1. Clipyoo

Clipyoo is a marketplace for high-quality video clips filmed by a professional TV crew which didn’t need those rushes, and that another station could use for a different show.

2. Coquétame

Coquétame wants to democratize personal shopping thanks to technology. Its users will be able to get personal fashion and style help at no cost – the platform will be monetized through e-commerce and partnerships with brands.

3. Emtrics

Emtrics uses QR codes to give access to surveys, through which customers can share feedback before they leave the point of sale. The startup hopes to monetize it by charging brands, and is already testing its system with twenty companies in Madrid, including NH Hoteles, Telefónica and Muji.

4. Evomote

Evomote is a second-screen app. Besides turning your smartphone into a remote control, it will also let you chat with your friends and find TV programs you may like.

5. Impok

Impoks wants to disintermediate finance, and its portal lets individual investors easily manage their portfolio. It is also social, and users will be able to identify a talented digital investor and mirror its portfolio trade by trade.

6. Mira! Musei
Mira! Musei’s team is developing a smartphone app to enhance the museum visitor experience, by giving museums and visitors a chance to interact. Scheduled to launch in March, it will include routes and other suggestions, while taking account the visitor’s preferences and profiles.

7. Mirubee
Mirubee wants to give its users a X-ray of their energy consumption so they can start saving energy – and money. Thanks to a small piece of hardware, Mirubee will receive detailed data and tell customers what each of their appliances consume.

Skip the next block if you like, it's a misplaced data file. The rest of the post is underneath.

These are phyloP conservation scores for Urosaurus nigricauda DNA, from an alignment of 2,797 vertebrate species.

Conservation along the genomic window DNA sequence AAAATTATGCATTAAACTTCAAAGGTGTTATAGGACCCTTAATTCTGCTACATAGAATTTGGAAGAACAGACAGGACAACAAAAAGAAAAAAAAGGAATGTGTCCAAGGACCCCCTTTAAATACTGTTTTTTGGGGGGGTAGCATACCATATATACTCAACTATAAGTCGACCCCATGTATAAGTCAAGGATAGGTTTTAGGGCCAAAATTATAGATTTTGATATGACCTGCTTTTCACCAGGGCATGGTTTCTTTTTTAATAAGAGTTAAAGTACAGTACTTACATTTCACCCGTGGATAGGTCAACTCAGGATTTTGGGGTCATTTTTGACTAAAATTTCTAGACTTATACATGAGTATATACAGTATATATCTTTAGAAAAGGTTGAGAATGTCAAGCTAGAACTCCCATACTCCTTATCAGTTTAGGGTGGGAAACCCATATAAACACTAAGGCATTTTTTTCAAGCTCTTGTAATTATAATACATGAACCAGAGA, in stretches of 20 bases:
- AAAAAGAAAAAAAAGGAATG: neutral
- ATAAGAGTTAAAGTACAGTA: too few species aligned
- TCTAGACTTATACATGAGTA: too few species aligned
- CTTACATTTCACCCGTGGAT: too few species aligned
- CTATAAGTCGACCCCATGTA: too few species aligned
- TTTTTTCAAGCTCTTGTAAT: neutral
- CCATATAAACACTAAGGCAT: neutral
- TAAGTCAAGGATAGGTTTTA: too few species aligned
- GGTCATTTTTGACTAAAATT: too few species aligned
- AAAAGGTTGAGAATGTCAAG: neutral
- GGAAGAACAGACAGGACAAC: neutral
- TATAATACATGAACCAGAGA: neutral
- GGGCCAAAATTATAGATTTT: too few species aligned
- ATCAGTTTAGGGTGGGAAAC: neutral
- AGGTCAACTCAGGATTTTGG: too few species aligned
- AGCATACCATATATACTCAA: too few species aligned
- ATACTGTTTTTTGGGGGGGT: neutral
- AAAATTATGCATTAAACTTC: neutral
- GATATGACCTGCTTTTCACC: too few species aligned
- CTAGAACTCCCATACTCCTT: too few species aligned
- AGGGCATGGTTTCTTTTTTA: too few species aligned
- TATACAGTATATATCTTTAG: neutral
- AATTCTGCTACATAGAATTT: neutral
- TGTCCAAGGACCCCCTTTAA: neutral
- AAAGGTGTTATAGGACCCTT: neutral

8. Sezion

Sezion’s ambition is to help amateur musicians create music together – even if they live in different places. Its iOS app will let musicians create and share their work with like-minded people.

9. TedCas

TedCas jokingly calls itself a ‘Minority Report for doctors’; while keyboards and mouses can be infection vectors, TedCas uses Kinect motion-based approach to help prevent nosocomial infections. Already in test in one hospital, TedCas’ technology could appeal to emerging markets.

10. Valioo

Valioo describes itself as a fair marketplace for personal data. Small companies are often eager to get customer reviews, which customers are reluctant to give. Valioo’s model gives users an incentive to share their opinion: if they do, 100% of the money will go to their favorite charity (Valioo will only monetize additional services it offers to companies).

A promising batch

Each company had a few minutes to pitch their projects to the British delegation, which included investors such as Alex Macpherson from Octopus Investments and Julie Meyer from Ariadne Capital.

Despite teething problems with pitching in English, an exercise for which founders will start training next week, the general feedback was very positive. Talking about personal favorites, the names that came back most often were Impok, TedCas and Emtrics.

Beyond good ideas, participants were also impressed by the founders’ experience. Some entrepreneurs have worked at Telefónica for years, and others have already worked on similar startups before launching their latest project.

It remains to be seen which teams will progress the most over the next months, but one thing is for sure: the upcoming Demo Day will be worth attending.